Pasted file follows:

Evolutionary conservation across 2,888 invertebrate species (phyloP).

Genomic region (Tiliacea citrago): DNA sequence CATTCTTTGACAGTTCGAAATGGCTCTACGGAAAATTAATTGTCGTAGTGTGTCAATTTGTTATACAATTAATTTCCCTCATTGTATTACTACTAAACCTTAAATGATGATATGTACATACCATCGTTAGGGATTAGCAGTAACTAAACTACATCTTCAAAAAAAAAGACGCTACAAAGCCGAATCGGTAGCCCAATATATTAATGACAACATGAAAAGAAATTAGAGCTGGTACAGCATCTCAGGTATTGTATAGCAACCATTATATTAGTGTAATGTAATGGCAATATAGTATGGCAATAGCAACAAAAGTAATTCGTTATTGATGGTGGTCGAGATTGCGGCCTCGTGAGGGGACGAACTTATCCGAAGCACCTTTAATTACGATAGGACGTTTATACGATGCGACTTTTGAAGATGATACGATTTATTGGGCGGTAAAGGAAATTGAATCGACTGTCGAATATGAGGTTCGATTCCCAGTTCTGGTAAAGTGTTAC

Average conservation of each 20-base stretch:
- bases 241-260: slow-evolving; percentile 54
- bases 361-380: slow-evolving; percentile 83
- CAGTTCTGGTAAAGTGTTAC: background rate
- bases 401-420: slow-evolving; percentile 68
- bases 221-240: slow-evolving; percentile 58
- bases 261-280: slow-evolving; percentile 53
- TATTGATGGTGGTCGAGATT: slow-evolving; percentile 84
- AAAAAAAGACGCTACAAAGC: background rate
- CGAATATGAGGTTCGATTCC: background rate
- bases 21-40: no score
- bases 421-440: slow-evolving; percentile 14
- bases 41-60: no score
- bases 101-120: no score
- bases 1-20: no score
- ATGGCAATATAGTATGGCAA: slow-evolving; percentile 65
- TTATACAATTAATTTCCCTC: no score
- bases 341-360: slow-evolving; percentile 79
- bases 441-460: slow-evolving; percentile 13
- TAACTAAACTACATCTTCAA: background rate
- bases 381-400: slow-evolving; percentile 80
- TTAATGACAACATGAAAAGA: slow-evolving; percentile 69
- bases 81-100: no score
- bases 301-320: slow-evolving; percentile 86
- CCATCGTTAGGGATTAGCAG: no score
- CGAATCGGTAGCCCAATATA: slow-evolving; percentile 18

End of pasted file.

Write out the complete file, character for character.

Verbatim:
Evolutionary conservation across 2,888 invertebrate species (phyloP).

Genomic region (Tiliacea citrago): DNA sequence CATTCTTTGACAGTTCGAAATGGCTCTACGGAAAATTAATTGTCGTAGTGTGTCAATTTGTTATACAATTAATTTCCCTCATTGTATTACTACTAAACCTTAAATGATGATATGTACATACCATCGTTAGGGATTAGCAGTAACTAAACTACATCTTCAAAAAAAAAGACGCTACAAAGCCGAATCGGTAGCCCAATATATTAATGACAACATGAAAAGAAATTAGAGCTGGTACAGCATCTCAGGTATTGTATAGCAACCATTATATTAGTGTAATGTAATGGCAATATAGTATGGCAATAGCAACAAAAGTAATTCGTTATTGATGGTGGTCGAGATTGCGGCCTCGTGAGGGGACGAACTTATCCGAAGCACCTTTAATTACGATAGGACGTTTATACGATGCGACTTTTGAAGATGATACGATTTATTGGGCGGTAAAGGAAATTGAATCGACTGTCGAATATGAGGTTCGATTCCCAGTTCTGGTAAAGTGTTAC

Average conservation of each 20-base stretch:
- bases 241-260: slow-evolving; percentile 54
- bases 361-380: slow-evolving; percentile 83
- CAGTTCTGGTAAAGTGTTAC: background rate
- bases 401-420: slow-evolving; percentile 68
- bases 221-240: slow-evolving; percentile 58
- bases 261-280: slow-evolving; percentile 53
- TATTGATGGTGGTCGAGATT: slow-evolving; percentile 84
- AAAAAAAGACGCTACAAAGC: background rate
- CGAATATGAGGTTCGATTCC: background rate
- bases 21-40: no score
- bases 421-440: slow-evolving; percentile 14
- bases 41-60: no score
- bases 101-120: no score
- bases 1-20: no score
- ATGGCAATATAGTATGGCAA: slow-evolving; percentile 65
- TTATACAATTAATTTCCCTC: no score
- bases 341-360: slow-evolving; percentile 79
- bases 441-460: slow-evolving; percentile 13
- TAACTAAACTACATCTTCAA: background rate
- bases 381-400: slow-evolving; percentile 80
- TTAATGACAACATGAAAAGA: slow-evolving; percentile 69
- bases 81-100: no score
- bases 301-320: slow-evolving; percentile 86
- CCATCGTTAGGGATTAGCAG: no score
- CGAATCGGTAGCCCAATATA: slow-evolving; percentile 18